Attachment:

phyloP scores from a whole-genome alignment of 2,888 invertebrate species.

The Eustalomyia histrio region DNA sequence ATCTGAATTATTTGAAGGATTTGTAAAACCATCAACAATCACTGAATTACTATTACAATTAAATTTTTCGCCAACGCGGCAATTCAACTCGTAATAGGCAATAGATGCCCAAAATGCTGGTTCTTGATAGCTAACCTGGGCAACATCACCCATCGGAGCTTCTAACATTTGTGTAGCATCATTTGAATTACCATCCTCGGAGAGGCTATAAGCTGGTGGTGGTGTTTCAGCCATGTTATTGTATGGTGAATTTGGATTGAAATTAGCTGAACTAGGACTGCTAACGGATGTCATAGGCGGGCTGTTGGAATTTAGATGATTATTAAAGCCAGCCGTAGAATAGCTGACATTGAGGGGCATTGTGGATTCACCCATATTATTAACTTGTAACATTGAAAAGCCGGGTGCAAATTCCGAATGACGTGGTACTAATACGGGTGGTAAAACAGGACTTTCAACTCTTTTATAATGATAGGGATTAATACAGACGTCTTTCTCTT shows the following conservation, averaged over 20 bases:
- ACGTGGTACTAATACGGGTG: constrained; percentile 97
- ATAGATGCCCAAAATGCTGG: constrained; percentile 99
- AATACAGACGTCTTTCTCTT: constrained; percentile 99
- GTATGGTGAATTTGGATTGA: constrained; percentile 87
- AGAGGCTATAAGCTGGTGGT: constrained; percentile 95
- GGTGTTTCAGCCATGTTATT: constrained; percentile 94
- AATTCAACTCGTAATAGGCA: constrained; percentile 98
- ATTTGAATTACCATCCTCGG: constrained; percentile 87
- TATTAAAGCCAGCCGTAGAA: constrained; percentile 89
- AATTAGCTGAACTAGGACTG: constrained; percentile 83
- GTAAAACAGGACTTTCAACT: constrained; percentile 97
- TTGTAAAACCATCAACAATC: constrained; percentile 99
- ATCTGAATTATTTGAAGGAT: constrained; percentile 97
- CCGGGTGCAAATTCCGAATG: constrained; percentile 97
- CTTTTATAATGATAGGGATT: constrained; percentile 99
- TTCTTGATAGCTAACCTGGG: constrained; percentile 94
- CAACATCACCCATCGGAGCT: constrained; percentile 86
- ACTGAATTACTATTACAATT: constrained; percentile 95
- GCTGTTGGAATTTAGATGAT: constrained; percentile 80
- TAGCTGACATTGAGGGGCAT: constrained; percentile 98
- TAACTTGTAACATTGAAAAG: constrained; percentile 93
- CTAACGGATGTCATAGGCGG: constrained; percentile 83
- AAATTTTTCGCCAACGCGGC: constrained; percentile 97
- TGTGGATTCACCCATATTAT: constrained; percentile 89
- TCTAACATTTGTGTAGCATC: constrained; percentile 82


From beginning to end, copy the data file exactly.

phyloP scores from a whole-genome alignment of 2,888 invertebrate species.

The Eustalomyia histrio region DNA sequence ATCTGAATTATTTGAAGGATTTGTAAAACCATCAACAATCACTGAATTACTATTACAATTAAATTTTTCGCCAACGCGGCAATTCAACTCGTAATAGGCAATAGATGCCCAAAATGCTGGTTCTTGATAGCTAACCTGGGCAACATCACCCATCGGAGCTTCTAACATTTGTGTAGCATCATTTGAATTACCATCCTCGGAGAGGCTATAAGCTGGTGGTGGTGTTTCAGCCATGTTATTGTATGGTGAATTTGGATTGAAATTAGCTGAACTAGGACTGCTAACGGATGTCATAGGCGGGCTGTTGGAATTTAGATGATTATTAAAGCCAGCCGTAGAATAGCTGACATTGAGGGGCATTGTGGATTCACCCATATTATTAACTTGTAACATTGAAAAGCCGGGTGCAAATTCCGAATGACGTGGTACTAATACGGGTGGTAAAACAGGACTTTCAACTCTTTTATAATGATAGGGATTAATACAGACGTCTTTCTCTT shows the following conservation, averaged over 20 bases:
- ACGTGGTACTAATACGGGTG: constrained; percentile 97
- ATAGATGCCCAAAATGCTGG: constrained; percentile 99
- AATACAGACGTCTTTCTCTT: constrained; percentile 99
- GTATGGTGAATTTGGATTGA: constrained; percentile 87
- AGAGGCTATAAGCTGGTGGT: constrained; percentile 95
- GGTGTTTCAGCCATGTTATT: constrained; percentile 94
- AATTCAACTCGTAATAGGCA: constrained; percentile 98
- ATTTGAATTACCATCCTCGG: constrained; percentile 87
- TATTAAAGCCAGCCGTAGAA: constrained; percentile 89
- AATTAGCTGAACTAGGACTG: constrained; percentile 83
- GTAAAACAGGACTTTCAACT: constrained; percentile 97
- TTGTAAAACCATCAACAATC: constrained; percentile 99
- ATCTGAATTATTTGAAGGAT: constrained; percentile 97
- CCGGGTGCAAATTCCGAATG: constrained; percentile 97
- CTTTTATAATGATAGGGATT: constrained; percentile 99
- TTCTTGATAGCTAACCTGGG: constrained; percentile 94
- CAACATCACCCATCGGAGCT: constrained; percentile 86
- ACTGAATTACTATTACAATT: constrained; percentile 95
- GCTGTTGGAATTTAGATGAT: constrained; percentile 80
- TAGCTGACATTGAGGGGCAT: constrained; percentile 98
- TAACTTGTAACATTGAAAAG: constrained; percentile 93
- CTAACGGATGTCATAGGCGG: constrained; percentile 83
- AAATTTTTCGCCAACGCGGC: constrained; percentile 97
- TGTGGATTCACCCATATTAT: constrained; percentile 89
- TCTAACATTTGTGTAGCATC: constrained; percentile 82